Caffeine & Performance

In this article we are going to discuss caffeine and how it affects performance in training. This article is not suggestive in any way, but simply a look into what the research says and what my thoughts are. Please talk to your Doctor if you have any questions about caffeine or the use of caffeine as an ergogenic (performance enhancing) aid.

Caffeine and Performance

The use of caffeine is popular amongst most Americans and most people in the world. We consume it in drinks, foods, gum, supplements, etc.

It is also a popular ingredient in most pre-workout supplements that many of us consume prior to training.

With that being said, I wanted to give an insight as to what the research says and what my thoughts are about what the research says when it comes to using caffeine to enhance performance.

I’m going to link each of the studies that I will be talking about throughout this article.

When it comes to caffeine, most sources say that the average American consumes around 165mg of caffeine per day. That’s roughly 1.5-2 cups of coffee. Most of the research studies use a measurement of mg/kg of body weight (milligrams per kilogram of body weight) to determine their dose for each participant. So for a 75kg person, if we took the average caffeine consumption and put it into mg/kg of body weight, that’s about 2.2mg/kg of body weight.

These research studies suggest that (depending on the study) the necessary dose of caffeine for performance enhancement is 5-9 mg/kg of body weight. For a 75kg person, that’s 375-675mg of caffeine…

That’s pretty crazy, right?

That’s double to QUADRUPLE the amount of caffeine consumed by the average american.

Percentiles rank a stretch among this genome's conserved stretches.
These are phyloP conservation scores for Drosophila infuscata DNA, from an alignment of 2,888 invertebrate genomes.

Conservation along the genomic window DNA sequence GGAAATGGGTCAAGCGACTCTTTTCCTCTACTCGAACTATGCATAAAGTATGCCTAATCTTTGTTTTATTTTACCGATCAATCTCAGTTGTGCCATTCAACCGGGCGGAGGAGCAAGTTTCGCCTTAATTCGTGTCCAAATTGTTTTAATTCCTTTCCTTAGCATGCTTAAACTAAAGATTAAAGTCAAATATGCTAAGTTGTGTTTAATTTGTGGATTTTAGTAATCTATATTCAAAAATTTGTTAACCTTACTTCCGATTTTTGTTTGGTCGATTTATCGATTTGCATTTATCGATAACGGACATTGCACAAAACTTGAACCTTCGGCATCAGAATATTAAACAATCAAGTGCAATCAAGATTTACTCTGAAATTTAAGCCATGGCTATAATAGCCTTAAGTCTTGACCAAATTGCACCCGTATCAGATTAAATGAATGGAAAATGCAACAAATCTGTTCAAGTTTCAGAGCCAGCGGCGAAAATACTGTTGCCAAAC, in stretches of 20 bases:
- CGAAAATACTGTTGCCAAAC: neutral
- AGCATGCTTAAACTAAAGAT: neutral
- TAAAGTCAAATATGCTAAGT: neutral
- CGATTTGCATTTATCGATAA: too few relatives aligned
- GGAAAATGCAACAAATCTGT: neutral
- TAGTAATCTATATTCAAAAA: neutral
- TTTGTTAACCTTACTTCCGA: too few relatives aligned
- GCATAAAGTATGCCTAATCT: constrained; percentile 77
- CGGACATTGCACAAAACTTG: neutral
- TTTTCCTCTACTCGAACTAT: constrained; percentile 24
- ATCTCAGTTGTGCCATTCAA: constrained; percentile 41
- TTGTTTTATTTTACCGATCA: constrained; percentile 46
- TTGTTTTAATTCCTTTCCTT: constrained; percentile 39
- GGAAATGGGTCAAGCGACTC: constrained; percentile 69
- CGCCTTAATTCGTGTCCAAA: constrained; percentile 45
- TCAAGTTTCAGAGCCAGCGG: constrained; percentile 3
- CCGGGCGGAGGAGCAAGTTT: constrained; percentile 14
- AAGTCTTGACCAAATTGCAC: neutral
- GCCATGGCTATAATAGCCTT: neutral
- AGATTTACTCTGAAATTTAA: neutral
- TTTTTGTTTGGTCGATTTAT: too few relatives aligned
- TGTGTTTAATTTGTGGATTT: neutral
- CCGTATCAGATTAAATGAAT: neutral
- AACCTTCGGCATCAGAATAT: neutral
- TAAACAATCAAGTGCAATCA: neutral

For me, that’s a lot of caffeine to consume. When I consume 300mg of caffeine (pretty high on average for myself), I’m very jittery and a little hyper. I couldn’t even imagine consuming 588-882 mg of caffeine and not having a panic attack and feeling like I am gonna have heart failure.

However, in this particular study, the dosage used was 9 mg/kg of body weight.

The results indicated that after caffeine was consumed 1 hour before exercise, endurance was increased. It also indicates a few other findings related to metabolic responses related to exercise and caffeine consumption. The main focus for this article was to dial in on the performance benefits of caffeine and not to bore you with the physiological stuff.

Here’s another study that looks at the effect of caffeine intake on resistance training.

The results were that caffeine actually only helped on LOWER body exercises, but not upper body. While there was no significant difference between the upper body exercises, there was a significant difference of total weight lifted in the caffeine users vs. the placebo. This particular study used a dosage of 6 mg/kg of body weight, which, like we discussed earlier, is a hefty dosage of caffeine.

There are many other studies that show similar results, but these are just a few that I thought were well put together and provided some good information. What I would take away from this, is that unless your dosage of caffeine is upwards of 6-9 mg/kg of body weight, there will probably not be a significant difference in the weight/volume you lift during a training session and it most likely won’t be statistically better than if you had not ingested caffeine.

BUT, what I will say is if it helps you wake up, stay focused and you THINK that it helps, then it is probably to your benefit to keep using it. My suggestion is to just be mindful about the amount that you are using and ingesting.

Like I said, when I consume 300mg of caffeine, I feel jittery and not super great. So for me, <300mg of caffeine is the ideal dosage to consume because anything more than that I would feel compromised which would lead to a less-than-ideal training session.

All in all, I’m a fan of caffeine and I think it can aid in certain parts of your training, just don’t get stuck on the idea that you NEED it to have a good workout.

Andrew Peterson